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Health in France

French Visa Health Insurance Rules Eased

Thursday 13 May 2021

The health insurance requirements for a visa to visit France have been eased.

Since the UK left the EU in January there has been a requirement for UK nationals who wish to visit France for longer than three months in 180 days, or to relocate permanently, to obtain a visa from the French Consulate in London.

One of the central requirements of that process is for the applicant to hold an adequate health insurance policy.

Hitherto, the Consulate have insisted on a comprehensive policy that covered all medical expenses for the entire period of their stay.

Applicants with standard travel insurance policies that covered only emergency treatment were being turned away by the Consulate, who also refused to accept the new Global Health Insurance Card (GHIC) if provided alone.

The GHIC is the replacement for the former European Health Insurance Card (EHIC) issued by the UK government.

In a major shift of policy, that guidance has now been changed, although not for everyone. The Consulate have advised us that the policy change is in a 'state of evolution', so may change further.

In summary, different rules apply depending on duration of visit, the type of visa and the age of the applicant, as follows:

Stay in France for Under 90 Days

If you are visiting France for no more than 90 days in a period of 180 days no visa is required, as was previously the case. You need to be in possession of Schengen travel insurance, which you can have in tandem with a GHIC.

Stay in France for Between 90 and 180 Days

If you are proposing to visit France for between 90 and 180 days in the year you will need a Long-Stay Temporary visa, called a VLS-T, when the presentation of your Global Health Insurance Card will now be accepted as adequate medical insurance cover. Previously, the Consulate were insisting on full medical insurance cover stating emphatically that, on its own, the GHIC was not adequate.

You can obtain a GHIC at Global Health Insurance Card.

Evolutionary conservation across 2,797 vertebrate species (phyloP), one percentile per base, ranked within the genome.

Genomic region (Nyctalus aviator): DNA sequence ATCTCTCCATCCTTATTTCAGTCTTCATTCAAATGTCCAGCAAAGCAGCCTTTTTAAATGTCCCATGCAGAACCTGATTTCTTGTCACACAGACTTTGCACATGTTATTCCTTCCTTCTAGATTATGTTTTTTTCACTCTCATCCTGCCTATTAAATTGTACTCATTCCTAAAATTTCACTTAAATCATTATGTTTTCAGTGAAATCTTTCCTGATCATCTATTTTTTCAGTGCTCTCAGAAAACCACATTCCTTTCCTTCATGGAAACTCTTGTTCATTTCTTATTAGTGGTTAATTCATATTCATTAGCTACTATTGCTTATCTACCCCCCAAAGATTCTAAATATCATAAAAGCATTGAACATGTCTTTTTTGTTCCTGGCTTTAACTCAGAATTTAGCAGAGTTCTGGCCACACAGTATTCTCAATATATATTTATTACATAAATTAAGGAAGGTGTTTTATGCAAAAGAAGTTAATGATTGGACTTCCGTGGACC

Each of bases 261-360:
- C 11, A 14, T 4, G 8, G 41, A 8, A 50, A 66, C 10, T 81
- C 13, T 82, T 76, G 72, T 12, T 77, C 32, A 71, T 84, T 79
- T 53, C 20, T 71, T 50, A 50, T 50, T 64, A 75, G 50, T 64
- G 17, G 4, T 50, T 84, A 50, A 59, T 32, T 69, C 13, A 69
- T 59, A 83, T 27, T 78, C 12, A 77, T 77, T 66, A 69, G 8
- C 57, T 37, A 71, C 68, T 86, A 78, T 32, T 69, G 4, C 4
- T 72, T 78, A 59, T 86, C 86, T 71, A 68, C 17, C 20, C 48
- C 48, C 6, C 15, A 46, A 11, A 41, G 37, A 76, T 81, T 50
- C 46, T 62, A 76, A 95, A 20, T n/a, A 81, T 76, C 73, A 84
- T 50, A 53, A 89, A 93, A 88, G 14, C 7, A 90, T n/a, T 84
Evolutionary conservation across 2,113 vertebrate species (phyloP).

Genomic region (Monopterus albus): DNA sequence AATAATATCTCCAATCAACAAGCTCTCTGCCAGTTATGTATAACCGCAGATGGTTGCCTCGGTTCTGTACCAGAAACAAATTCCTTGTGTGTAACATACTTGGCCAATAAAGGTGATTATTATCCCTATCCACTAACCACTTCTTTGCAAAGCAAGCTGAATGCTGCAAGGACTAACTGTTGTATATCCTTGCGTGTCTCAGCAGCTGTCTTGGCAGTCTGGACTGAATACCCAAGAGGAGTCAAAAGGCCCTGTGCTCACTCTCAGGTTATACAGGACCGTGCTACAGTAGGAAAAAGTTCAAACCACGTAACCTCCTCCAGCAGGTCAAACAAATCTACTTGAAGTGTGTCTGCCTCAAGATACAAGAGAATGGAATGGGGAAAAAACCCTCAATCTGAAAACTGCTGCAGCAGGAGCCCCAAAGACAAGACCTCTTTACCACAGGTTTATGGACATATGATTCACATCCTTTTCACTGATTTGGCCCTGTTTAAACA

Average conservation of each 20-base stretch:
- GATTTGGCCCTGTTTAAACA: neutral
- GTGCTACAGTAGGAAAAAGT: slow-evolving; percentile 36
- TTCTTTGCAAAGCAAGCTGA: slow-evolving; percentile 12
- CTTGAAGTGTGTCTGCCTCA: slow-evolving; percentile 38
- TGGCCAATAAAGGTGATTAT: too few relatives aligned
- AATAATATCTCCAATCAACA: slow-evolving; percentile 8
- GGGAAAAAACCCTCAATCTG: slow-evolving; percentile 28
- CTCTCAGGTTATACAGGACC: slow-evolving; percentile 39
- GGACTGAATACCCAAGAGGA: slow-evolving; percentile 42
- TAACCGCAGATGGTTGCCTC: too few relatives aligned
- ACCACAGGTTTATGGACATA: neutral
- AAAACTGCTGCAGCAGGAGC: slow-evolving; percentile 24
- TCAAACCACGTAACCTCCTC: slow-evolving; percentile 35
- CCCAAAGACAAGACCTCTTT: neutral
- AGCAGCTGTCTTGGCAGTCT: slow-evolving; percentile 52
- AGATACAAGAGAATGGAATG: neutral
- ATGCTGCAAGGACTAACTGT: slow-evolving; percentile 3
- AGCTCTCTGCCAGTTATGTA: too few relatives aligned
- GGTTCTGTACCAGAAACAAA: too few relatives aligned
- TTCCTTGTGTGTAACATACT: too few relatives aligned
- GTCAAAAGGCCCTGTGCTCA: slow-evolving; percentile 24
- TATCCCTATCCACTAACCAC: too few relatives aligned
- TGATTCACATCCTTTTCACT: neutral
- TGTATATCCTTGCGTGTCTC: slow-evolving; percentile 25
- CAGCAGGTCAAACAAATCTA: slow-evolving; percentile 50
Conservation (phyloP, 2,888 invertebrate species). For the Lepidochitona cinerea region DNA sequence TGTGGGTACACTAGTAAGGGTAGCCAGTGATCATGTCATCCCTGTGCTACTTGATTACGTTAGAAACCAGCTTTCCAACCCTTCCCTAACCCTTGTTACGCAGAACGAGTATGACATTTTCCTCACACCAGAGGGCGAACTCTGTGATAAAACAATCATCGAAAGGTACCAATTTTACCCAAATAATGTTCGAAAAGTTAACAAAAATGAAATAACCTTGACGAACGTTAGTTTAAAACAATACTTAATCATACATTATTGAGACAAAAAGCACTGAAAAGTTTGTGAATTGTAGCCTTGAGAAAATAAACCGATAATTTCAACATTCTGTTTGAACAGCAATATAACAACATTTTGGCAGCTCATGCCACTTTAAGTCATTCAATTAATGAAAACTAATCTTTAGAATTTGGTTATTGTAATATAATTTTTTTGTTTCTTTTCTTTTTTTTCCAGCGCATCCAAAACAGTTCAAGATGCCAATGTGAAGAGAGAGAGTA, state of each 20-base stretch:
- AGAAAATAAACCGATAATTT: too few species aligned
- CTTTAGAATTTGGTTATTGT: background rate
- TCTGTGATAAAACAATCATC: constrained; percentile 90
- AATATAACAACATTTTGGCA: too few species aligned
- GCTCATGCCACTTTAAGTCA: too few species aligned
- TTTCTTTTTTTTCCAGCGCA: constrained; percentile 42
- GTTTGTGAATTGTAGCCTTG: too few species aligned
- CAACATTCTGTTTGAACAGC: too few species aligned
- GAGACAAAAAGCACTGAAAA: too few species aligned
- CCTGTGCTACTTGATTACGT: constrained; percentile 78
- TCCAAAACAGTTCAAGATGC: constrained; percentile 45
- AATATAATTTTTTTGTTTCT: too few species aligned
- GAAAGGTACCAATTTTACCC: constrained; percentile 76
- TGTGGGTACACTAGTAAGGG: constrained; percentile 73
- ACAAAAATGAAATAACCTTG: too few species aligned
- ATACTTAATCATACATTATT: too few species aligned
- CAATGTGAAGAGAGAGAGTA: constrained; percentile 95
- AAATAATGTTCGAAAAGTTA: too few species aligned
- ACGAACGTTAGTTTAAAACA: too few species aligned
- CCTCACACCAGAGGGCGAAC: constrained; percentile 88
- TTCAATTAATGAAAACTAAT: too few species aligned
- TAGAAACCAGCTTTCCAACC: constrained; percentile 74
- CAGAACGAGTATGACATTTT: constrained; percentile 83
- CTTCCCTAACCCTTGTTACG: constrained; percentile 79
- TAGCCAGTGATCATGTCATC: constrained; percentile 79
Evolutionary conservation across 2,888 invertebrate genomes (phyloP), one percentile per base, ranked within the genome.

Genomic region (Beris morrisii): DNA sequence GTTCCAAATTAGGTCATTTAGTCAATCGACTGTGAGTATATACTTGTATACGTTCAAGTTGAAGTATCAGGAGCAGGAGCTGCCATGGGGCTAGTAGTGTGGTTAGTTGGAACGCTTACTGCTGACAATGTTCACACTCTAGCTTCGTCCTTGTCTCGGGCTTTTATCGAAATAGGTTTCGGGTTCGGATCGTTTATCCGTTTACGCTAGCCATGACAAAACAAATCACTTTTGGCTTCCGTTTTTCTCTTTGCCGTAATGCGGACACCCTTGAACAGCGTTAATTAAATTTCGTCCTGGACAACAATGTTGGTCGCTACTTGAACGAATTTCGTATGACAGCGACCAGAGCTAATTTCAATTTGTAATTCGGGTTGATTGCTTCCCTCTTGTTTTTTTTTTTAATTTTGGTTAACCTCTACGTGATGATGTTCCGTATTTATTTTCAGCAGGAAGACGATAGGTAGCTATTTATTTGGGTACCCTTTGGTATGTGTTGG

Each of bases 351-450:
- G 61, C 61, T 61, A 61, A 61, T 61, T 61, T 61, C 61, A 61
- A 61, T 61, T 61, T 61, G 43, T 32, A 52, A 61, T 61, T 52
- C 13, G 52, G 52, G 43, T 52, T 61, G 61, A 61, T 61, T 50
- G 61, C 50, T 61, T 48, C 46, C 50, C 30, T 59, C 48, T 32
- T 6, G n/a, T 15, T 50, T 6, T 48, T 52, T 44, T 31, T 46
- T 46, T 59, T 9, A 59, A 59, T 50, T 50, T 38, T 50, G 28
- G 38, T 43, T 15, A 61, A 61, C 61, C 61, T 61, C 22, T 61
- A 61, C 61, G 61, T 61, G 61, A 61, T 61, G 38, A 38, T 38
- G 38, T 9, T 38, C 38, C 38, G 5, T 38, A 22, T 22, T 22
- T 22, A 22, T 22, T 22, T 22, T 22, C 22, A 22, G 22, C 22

If you hold a valid EHIC that will also be accepted.

If you do not hold a GHIC, you will need to provide a private medical insurance (PHI), which must cover the whole period of your requested long stay visa, up to 6 months (VLS-T). Schengen travel insurance will not be accepted.

Stay in France for Over 180 Days

If you are proposing to stay in France for more than 180 days in the year, including those who are proposing to relocate permanently to France, you will need to apply for a Long Stay Visitor visa, called a VLS-TS, for which purpose you will need to provide a full private medical insurance policy (PHI), covering the whole requested period of the visa, up to 1 year.

However, there are indications from correspondence that we have had with the Consulate that they are considering relaxing the rule for holders of a British retirement pension, when it may well be that for such persons a GHIC may be sufficient. At the moment they are only accepting a GHIC, provided it is being accompanied by an S1, but as S1s are no longer being issued by the British government, this makes it inoperable. We await news on this point.

If that were to be the case, then for of a couple where only one is holds a British pension, their spouse or partner will still be required to hold a PHI policy.

Steven Jolly of the 180 Days in France support group says that: “News that the Embassy are now accepting the GHIC is a game changer and the inclusion of the EHIC will be hugely important for many people.

French Private Health Policies

Whilst the change is obviously good news for French property second-home owners and possibly for those of retirement age, the requirement for full medical insurance cover remains in place for everyone else.

Fabien Pelissier, our health insurance partner states: “We have a range of policies that have been accepted for a visa, starting from €131 a month for a person in their 50’s. If the visa is refused on health insurance grounds, we offer a full refund of the premium.”

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